Lesson #5 – It takes commitment from Brand/Graphic Standards gatekeepers. Building graphics, avatars, and other elements for organizations social outlets takes a shift in thinking. It is more than protecting the brand, it is about how to take a brand and represent it in social outlets. When people see a company logo on a social outlet, what is the expectation of engagement? Also…thinking through how to take logos that do not resonate in 50×50 pixels takes lots of thought especially when considering traditional branding guidelines. Engaging these gatekeepers is key, bring their input to the table and educating all parties how to implement graphics across an organization. Take a look at large organizations with many departments. Maybe it makes sense for each to have multiple social accounts, how do you represent the brand yet differentiate between departments…it takes discussion, thought, and planning.
Lesson #6 – It requires engagement with your brand ambassadors including employees. This goes back to the IT/IS/HR discussion. Especially for large organizations, your employees can be your largest brand ambassador. If you restrict the technology that could connect these individuals, you may be restricting your greatest potential. Brains on Fire did something special with the Fiskateers, connecting them under a message and passion for scissors. They recognized an area with tremendous potential for community connection and engaged them using technology that made sense. Hats off to BOF!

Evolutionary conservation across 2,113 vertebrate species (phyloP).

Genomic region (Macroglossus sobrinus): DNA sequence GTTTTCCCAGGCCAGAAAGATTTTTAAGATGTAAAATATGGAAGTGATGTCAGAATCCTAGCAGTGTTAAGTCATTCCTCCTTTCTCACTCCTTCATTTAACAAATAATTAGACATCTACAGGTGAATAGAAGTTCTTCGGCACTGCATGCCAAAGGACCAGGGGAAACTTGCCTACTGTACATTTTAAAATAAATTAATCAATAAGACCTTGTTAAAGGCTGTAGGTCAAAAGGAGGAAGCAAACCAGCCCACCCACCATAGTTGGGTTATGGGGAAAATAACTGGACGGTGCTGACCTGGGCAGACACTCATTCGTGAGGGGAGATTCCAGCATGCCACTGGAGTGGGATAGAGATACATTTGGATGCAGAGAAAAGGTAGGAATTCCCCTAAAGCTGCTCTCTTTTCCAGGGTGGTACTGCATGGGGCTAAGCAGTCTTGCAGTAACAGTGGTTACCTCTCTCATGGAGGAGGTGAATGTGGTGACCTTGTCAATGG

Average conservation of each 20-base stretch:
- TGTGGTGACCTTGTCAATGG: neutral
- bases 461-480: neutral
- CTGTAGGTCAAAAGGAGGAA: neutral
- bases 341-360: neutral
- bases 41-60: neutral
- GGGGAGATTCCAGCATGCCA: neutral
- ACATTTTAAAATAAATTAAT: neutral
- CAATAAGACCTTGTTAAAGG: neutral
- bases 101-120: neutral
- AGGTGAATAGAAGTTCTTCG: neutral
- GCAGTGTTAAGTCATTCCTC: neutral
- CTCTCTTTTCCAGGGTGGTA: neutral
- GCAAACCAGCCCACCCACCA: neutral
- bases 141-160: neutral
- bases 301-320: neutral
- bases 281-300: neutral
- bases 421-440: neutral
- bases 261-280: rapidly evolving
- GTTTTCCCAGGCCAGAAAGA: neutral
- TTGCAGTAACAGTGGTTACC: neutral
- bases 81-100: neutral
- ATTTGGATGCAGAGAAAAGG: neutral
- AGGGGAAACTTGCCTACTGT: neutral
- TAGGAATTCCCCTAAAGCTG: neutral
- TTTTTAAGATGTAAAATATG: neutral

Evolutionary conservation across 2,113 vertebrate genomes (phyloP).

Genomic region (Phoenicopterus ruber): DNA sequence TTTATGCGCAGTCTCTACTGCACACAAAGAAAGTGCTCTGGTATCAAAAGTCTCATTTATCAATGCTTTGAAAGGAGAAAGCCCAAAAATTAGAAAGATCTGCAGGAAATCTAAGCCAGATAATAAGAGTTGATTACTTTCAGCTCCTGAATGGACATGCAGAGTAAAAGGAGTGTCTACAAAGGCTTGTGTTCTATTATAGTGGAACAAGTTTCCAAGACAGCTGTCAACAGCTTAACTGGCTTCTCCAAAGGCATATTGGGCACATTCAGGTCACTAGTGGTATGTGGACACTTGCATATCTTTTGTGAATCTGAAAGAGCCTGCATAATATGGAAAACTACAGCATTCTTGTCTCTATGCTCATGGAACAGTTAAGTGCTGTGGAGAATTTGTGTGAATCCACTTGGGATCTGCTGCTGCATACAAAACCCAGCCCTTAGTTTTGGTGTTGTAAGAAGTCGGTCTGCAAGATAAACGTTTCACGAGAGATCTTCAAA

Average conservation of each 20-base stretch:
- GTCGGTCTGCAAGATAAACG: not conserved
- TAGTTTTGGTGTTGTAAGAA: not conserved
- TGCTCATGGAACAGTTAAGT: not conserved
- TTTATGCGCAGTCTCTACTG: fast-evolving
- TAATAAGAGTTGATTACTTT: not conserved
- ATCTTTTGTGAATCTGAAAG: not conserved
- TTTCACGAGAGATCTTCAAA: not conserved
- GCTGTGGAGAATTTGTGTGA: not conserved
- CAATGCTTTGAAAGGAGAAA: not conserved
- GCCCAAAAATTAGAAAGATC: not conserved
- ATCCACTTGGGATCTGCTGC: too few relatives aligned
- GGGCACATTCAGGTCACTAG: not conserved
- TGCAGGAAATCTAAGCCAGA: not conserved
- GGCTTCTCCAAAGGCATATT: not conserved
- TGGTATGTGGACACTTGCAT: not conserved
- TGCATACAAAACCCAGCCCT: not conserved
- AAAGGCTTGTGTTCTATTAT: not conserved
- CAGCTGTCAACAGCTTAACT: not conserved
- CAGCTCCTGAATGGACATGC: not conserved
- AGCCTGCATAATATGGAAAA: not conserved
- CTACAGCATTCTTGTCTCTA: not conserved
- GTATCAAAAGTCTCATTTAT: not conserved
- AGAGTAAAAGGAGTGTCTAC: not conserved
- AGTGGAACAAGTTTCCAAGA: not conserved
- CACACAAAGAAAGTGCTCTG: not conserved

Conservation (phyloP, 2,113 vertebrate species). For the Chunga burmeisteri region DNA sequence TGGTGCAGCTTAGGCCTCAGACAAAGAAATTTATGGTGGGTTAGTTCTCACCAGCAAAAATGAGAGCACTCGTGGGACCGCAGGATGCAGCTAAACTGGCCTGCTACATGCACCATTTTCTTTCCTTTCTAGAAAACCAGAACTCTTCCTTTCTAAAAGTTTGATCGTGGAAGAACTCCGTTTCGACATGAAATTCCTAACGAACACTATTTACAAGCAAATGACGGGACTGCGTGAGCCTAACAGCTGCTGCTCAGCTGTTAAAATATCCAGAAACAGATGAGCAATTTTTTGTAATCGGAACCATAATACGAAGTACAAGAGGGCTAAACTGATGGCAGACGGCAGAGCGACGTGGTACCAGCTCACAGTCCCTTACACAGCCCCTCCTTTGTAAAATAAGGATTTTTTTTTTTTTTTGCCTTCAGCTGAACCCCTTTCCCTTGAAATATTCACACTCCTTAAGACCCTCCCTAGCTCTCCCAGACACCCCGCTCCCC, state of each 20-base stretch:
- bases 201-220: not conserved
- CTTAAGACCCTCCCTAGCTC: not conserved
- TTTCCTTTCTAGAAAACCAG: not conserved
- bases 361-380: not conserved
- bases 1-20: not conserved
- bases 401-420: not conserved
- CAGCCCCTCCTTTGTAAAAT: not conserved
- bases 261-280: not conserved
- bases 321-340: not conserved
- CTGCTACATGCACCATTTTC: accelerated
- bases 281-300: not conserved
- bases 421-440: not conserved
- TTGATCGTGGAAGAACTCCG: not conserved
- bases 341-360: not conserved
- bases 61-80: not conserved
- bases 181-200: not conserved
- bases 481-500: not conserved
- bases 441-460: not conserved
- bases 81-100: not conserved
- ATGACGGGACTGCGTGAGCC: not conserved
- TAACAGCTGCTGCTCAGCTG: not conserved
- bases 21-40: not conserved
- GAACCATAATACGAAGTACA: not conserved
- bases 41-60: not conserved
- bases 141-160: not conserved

Lesson #7 – It takes passion, passion for your mission and message. Social outlets are being used for “Push” marketing, pushing our messages on people. Well, is that an engaging conversation. It takes passion. The people that lead your social cause should be passionate about the cause, allowing the social technology to naturally connect them to others. Fan bases, followers want to connect with people they trust and who share a common passion. If those who are socially leading are not passionate, then it becomes noise in this big ole pond of digital discourse. Passionate writing, passionate tweeting, passionate video content, passionate message…passionate people connect with passionate people.
Lesson #8 – The message has to come from within…let the community empower the message. It does…outside advertising/pr/messaging firms should not tweet, update, blog, etc. for the organization. The message has to come from the people that believe in the message, that live inside the organization/community everyday. It is about people, stupid…and people want to connect with real people.
Lesson #9 – Their are so many more social outlets than the mainstream outlets. There are so many other social outlets out there than your typical Twitter, Facebook, YouTube, Quora, etc. My wife interacts on a social outlet called “The Bump.” A chat room for women who are expecting babies. She is connecting with tons of women all over, building relationships and sharing stories. How about Polyvore, my sister-in-law loves this social outlet for fashion trends. You have to go where the community is engaging, build relationships where the conversations are the best.
Lesson #10 – It does not happen overnight. It does not…it takes time, patience, a good plan, and commitment to building a strong, long-lasting community.